The Chincoteague Pony

Photo by Patrick on Unsplash

The Chincoteague pony is a breed of feral horse that lives on Assateague Island in both Virginia and Maryland. It is not common for a horse breed to be called a “pony”. The Chincoteague pony gets this name due to their smaller stature which is created by the poor habitat on Assateague Island. Island Chincoteague ponies live on a diet of salt marsh plants and brush, a poor nutritional diet that gives the breed their small size. Here’s some more on the history of this unique horse breed. Also, if you are looking for a horse property for sale in Colorado, contact Colorado Horse Property today and speak with one of our horse-person realtors.

History of The Chincoteague Pony

Some say this breed descended from survivors of wrecked Spanish galleons off the Virginia coast. However that is unlikely. Experts say the breed came from stock released on the island by 17th-century colonists. This was a popular thing at the time for those looking to escape livestock laws and taxes on the mainland. A volunteer fire company held the first official “Pony Penning Day” in 1924. The volunteers auctioned off Chincoteague ponies as a way to raise money for fire equipment. The annual event has continued in the same fashion almost uninterrupted to the present day.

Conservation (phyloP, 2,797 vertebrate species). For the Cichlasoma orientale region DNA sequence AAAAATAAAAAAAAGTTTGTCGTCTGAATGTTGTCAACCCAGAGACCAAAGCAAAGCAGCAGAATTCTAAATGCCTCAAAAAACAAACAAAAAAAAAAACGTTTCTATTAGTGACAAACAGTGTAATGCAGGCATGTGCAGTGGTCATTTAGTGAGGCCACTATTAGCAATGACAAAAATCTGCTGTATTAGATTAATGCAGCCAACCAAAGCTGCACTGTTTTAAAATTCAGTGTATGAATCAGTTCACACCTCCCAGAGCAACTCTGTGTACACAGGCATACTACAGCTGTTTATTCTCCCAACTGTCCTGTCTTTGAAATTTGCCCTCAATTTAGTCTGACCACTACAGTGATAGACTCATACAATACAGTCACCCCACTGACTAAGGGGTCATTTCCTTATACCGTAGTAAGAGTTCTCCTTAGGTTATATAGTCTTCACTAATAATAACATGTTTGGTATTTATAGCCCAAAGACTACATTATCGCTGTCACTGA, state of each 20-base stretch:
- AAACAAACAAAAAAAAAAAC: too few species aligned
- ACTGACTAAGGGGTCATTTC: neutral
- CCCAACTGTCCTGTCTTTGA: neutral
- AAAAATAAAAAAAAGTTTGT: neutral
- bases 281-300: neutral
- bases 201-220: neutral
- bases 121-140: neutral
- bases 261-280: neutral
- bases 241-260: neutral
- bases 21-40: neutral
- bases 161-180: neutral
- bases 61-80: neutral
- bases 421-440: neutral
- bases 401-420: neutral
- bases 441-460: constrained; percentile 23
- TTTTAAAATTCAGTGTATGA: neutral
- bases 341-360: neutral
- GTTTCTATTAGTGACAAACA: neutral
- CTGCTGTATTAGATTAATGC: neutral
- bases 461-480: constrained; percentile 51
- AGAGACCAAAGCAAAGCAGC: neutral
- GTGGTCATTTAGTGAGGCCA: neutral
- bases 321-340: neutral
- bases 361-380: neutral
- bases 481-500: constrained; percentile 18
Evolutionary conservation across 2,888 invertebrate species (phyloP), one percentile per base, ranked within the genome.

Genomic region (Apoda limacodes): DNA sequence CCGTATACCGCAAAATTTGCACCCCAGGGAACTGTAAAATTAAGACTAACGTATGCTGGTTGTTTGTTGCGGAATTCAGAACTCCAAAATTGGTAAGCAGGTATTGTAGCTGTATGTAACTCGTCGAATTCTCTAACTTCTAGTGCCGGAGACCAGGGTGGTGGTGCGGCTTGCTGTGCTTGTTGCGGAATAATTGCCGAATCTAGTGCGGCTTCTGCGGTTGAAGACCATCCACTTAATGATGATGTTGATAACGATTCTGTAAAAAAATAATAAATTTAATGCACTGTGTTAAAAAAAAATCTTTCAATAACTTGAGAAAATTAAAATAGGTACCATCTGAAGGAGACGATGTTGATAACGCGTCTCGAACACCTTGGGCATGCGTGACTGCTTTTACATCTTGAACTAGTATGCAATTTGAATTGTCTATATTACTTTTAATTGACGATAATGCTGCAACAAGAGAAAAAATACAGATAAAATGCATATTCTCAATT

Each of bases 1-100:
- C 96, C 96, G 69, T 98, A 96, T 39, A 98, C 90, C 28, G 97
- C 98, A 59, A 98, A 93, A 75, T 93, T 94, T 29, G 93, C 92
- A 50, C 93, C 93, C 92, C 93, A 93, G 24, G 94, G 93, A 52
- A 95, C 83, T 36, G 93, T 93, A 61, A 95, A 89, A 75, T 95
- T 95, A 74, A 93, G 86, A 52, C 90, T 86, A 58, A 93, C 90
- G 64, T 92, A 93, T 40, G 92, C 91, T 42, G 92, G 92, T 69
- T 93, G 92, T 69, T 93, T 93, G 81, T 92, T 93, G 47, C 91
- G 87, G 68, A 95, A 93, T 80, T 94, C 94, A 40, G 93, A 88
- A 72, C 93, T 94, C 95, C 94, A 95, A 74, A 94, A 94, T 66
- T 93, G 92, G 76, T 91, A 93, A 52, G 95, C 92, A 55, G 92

Today, the federal government owns the entire Island. A fence on the Maryland/Virginia state line separates two herds of the ponies. Therefore, around 150 ponies live on the Virginia side of the fence and 80 live on the Maryland side. Also, the herds live on land managed by two different federal agencies with very different management strategies. Just like many other horse breeds, these ponies come in several different colors and patterns. They can be any solid color, and are often found in pinto patterns.

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